Do longer expansions store up trouble for the future?
By Scott Sumner
A recent FT article criticizes the view that we should try to eliminate the business cycle: All this begs the question of whether longer really is better when it comes to business cycles. Recessions are a natural and normal part of capitalism, not something to be avoided at all costs. Indeed, the Deutsche Bank economists argue that productivity would be higher and American entrepreneurial zeal stronger if the US business cycle had not been artificially prolonged by monetary policy. ....
In a previous post, I argued that public opinion was a slippery concept, not well measured by opinion polls. One of my examples was kidney markets: Rather than being a stable parameter, public opinion is very fragile. Polls might show that most people believe X,...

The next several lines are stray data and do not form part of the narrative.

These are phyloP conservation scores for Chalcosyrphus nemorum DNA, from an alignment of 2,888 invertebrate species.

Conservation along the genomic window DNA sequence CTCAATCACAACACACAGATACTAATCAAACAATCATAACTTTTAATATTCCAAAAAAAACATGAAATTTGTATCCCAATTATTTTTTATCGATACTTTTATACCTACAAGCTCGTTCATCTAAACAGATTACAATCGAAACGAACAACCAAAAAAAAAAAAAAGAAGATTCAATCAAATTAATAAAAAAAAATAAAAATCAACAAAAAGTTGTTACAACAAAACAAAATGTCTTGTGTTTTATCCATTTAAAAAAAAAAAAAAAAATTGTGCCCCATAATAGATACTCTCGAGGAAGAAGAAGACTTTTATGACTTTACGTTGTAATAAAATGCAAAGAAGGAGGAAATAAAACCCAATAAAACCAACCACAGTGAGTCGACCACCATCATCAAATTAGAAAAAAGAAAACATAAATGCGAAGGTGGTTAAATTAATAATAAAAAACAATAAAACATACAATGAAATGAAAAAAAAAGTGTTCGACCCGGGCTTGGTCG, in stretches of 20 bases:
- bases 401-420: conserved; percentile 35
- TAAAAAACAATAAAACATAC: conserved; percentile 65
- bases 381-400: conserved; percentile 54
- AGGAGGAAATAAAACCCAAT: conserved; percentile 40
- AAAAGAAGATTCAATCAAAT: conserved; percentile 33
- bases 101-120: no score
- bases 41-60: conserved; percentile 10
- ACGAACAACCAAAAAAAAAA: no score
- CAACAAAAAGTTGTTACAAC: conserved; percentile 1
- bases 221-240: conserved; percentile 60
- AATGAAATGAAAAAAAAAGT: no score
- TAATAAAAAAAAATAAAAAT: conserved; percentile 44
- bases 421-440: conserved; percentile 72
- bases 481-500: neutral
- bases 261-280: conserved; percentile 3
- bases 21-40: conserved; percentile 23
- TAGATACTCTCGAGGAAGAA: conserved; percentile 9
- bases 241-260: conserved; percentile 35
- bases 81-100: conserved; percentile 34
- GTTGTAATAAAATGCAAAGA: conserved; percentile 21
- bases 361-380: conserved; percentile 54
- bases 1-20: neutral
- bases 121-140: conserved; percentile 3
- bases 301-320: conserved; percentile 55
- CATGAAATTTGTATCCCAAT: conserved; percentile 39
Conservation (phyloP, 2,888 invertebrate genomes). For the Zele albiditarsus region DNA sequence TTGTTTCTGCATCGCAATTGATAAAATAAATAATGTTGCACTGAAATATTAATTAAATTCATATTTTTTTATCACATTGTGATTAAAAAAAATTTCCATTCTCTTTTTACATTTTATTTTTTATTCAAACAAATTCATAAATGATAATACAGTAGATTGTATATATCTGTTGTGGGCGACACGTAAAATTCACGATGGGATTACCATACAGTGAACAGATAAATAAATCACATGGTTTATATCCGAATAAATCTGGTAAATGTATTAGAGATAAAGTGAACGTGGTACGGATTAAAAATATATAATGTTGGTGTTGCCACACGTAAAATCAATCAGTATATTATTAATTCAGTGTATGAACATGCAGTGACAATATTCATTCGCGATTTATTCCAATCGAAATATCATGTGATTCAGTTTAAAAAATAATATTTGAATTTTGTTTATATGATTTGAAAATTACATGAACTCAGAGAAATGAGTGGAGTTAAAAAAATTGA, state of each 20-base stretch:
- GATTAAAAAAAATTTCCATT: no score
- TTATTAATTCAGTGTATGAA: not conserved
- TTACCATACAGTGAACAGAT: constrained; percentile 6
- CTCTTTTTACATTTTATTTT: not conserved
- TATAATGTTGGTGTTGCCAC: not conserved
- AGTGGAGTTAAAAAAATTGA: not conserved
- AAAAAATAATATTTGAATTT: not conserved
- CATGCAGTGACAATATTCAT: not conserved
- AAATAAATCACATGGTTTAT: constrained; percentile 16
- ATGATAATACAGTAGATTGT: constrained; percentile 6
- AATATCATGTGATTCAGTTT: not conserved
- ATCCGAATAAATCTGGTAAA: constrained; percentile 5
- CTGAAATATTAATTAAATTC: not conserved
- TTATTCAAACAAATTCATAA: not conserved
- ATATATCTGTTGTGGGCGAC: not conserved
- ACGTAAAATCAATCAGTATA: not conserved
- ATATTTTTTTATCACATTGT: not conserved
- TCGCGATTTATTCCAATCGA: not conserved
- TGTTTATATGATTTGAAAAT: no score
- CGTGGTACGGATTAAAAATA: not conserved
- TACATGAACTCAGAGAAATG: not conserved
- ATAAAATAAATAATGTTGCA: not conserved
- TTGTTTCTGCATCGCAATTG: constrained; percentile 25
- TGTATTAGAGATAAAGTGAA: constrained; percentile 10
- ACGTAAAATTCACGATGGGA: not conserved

Is leverage a problem for the US economy, compared to 2010? It really doesn't look like it.
The US economy is (very) slightly less leveraged now than in 2010.
Basically, households and financial corporations deleveraged, while nonfinancial corporations and the government increased their leverage. These effects almost perfectly balance out.
Also, the nonfinancial corporation leveraging was partly done to finance dividends and share buybacks without repatriating profits from tax heavens. It seems that they have reversed course in the past year, probably because of tax incentives to repatriate these profits, as well as interest rate increases.